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Anthology 3 Original recording remastered

4.2 out of 5 stars 90 customer reviews

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Product Details

  • Audio CD (Oct. 29 1996)
  • Number of Discs: 2
  • Format: Original recording remastered
  • Label: EMI Music Canada
  • ASIN: B000002TZ2
  • Other Editions: Audio CD  |  Audio Cassette  |  LP Record
  • Average Customer Review: 4.2 out of 5 stars 90 customer reviews
  • Amazon Bestsellers Rank: #1,222 in Music (See Top 100 in Music)
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Disc: 1
1. A Beginning
2. Happiness Is A Warm Gun
3. Helter Skelter
4. Mean Mr Mustard
5. Polythene Pam
6. Glass Onion
7. Junk
8. Piggies
9. Honey Pie
10. Don't Pass Me By
See all 27 tracks on this disc
Disc: 2
1. I've Got A Feeling
2. She Came In Through The Bathroom Window
3. Dig A Pony
4. Two Of Us
5. For You Blue
6. Teddy Boy
7. Rip It Up (Medley)
8. The Long And Winding Road
9. Oh! Darling
10. All Things Must Pass
See all 23 tracks on this disc

Product Description


From the White Album to the end, the last days of the Beatles weren't smooth, which made the fact that they still produced some astonishing music all the more remarkable. In abbreviated form, "What's the New Mary Jane" is finally issued here, and proves underwhelming. For the rest of the set, it's largely down to outtakes and demos, but this time there isn't the same insight of the previous two volumes. Anthology 3 comes dangerously close to the sound of barrels being scraped. That said, it's the Beatles, and in whatever form, the music still shines brilliantly. --Chris Nickson

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Customer Reviews

Top Customer Reviews

By A Customer on March 13 2004
Format: Audio CD
Well, though you don't know (or don't even care) to find out how the Beatles split, just a thorough listening to Anthology 3 and you'll feel the melancholy and the bitterness. There are many upbeat songs though, and even those silly ones (like "Maxwell's Silver Hammer", made even sillier on the outtake), and weird "experimentals" ("What's The New Mary Jane"), and some great moments (such as the first take on "Come Together" and the edgy rocker "I've Got A Feeling" which they discontinued playing because John Lennon complained something like it was too loud!). Still, the slower, more melancholy and leisurely numbers prevail and characterize the overall mood of this album, and these songs are the best, in my opinion. The early recordings of "Something", "All Things Must Pass" and especially the painfully lovely "While My Guitar Gently Weeps" (all by George Harrison) are sparse (duh!) and in effect more soulful and more beautiful. Paul McCartney's "Junk" (though I've never heard his own version yet) is wistful and lovely, as well as "Two Of Us", and John's early take on "Julia" is almost perfect if not for his guitar slip-up in mid-song. "Because" is sung "a cappella", with lots of layered vocal tracks which sound so amazing you'll feel like you're in outer space.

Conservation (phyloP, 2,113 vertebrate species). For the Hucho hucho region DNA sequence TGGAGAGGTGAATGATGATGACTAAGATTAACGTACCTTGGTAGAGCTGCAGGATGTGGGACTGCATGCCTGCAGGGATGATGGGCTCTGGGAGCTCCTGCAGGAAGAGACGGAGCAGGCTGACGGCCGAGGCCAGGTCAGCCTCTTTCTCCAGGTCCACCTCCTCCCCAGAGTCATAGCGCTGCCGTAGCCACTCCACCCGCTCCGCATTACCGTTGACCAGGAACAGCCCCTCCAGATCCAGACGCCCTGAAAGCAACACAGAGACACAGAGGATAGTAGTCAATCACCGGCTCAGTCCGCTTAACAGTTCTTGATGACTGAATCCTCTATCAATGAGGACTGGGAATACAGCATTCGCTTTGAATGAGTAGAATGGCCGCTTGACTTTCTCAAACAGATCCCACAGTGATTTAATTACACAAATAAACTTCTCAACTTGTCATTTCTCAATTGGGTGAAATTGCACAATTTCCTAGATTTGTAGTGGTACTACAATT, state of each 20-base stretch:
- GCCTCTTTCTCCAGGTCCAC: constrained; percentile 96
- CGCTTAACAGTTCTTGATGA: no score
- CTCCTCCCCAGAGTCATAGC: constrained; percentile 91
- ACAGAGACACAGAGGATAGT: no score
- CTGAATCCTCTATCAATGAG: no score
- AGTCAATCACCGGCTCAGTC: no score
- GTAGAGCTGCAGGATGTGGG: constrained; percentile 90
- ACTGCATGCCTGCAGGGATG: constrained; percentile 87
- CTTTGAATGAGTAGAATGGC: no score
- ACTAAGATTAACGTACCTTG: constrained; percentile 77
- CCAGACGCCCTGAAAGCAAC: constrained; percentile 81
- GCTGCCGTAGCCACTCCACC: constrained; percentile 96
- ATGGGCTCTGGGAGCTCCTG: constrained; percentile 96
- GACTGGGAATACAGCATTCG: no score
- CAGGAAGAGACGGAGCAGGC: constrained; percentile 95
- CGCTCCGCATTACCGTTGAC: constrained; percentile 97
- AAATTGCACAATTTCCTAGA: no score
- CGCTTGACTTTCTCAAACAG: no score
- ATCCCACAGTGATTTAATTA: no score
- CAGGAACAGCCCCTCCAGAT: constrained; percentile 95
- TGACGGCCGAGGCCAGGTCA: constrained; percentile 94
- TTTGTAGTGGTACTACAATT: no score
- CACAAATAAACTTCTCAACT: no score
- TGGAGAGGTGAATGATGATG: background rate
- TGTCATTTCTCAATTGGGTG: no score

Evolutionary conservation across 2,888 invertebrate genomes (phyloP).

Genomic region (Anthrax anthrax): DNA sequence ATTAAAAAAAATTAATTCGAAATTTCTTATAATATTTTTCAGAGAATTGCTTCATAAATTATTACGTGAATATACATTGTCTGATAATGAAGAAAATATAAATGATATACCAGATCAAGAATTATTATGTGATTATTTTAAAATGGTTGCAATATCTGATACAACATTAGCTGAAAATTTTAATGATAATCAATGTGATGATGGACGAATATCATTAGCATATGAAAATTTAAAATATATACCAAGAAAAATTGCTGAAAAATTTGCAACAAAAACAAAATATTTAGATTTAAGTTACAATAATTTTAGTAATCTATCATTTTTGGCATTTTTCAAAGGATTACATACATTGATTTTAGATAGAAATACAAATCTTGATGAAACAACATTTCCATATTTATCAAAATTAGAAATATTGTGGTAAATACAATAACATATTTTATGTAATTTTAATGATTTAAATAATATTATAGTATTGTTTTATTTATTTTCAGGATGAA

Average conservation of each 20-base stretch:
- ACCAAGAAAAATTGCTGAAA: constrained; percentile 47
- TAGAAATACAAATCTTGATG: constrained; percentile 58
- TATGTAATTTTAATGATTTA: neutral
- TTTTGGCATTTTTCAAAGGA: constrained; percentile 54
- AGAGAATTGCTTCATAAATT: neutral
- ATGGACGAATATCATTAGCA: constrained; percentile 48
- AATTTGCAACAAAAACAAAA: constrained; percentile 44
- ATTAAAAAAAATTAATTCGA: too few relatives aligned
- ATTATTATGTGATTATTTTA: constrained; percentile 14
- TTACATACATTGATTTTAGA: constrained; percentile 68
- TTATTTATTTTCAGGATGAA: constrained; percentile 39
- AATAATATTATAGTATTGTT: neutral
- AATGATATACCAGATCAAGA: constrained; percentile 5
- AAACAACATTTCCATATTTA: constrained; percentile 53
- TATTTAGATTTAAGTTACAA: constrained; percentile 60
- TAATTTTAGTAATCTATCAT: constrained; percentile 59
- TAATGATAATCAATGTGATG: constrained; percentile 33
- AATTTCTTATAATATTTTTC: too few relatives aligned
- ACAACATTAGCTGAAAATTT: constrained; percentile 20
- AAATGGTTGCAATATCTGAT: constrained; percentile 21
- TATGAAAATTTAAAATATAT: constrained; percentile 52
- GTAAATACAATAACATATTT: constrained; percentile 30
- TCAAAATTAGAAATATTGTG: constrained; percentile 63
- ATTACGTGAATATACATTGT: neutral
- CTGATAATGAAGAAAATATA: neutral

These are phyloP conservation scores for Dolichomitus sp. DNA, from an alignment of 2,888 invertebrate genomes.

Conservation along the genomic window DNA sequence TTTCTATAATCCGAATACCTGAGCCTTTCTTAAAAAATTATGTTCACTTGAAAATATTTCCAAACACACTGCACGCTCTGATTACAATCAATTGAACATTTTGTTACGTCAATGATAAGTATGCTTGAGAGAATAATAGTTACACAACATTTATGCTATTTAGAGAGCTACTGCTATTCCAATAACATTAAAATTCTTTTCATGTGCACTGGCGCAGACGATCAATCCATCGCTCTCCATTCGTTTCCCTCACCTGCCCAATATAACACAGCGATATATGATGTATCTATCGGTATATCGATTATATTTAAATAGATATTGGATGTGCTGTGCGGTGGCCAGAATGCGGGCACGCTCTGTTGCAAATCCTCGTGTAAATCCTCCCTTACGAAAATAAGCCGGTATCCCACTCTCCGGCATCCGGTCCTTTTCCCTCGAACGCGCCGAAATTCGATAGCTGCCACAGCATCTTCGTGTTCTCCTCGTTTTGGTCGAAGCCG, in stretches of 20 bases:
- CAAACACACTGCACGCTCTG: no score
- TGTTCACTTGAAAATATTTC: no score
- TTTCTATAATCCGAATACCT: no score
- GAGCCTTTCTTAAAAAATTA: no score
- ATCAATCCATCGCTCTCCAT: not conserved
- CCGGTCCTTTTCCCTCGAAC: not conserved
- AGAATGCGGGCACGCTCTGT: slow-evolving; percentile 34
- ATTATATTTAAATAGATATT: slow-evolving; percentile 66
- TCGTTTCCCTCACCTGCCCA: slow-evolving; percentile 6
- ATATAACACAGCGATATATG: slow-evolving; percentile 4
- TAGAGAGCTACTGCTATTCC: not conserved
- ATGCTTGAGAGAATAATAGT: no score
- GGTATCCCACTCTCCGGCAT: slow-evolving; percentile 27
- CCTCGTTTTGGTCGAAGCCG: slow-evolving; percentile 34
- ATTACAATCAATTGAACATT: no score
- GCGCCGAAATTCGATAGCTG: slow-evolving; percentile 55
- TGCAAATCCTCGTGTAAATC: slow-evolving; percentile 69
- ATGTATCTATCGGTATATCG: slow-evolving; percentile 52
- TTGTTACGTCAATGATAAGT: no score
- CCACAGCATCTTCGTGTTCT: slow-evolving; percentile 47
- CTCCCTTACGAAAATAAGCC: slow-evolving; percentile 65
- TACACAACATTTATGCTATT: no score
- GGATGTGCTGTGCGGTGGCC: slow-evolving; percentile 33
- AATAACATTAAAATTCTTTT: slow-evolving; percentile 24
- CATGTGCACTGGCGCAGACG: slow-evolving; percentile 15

Some of the album's tracks taken from the band's impromptu (and final) show at the Apple HQ's rooftop, meanwhile, are quite a treat, with the band members (plus Billy Preston) seemed to enjoy performing.
All in all, the album presents a lot of different sounds and different styles, you want to imagine they're playing in another band.
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By A Customer on Feb. 27 2000
Format: Audio CD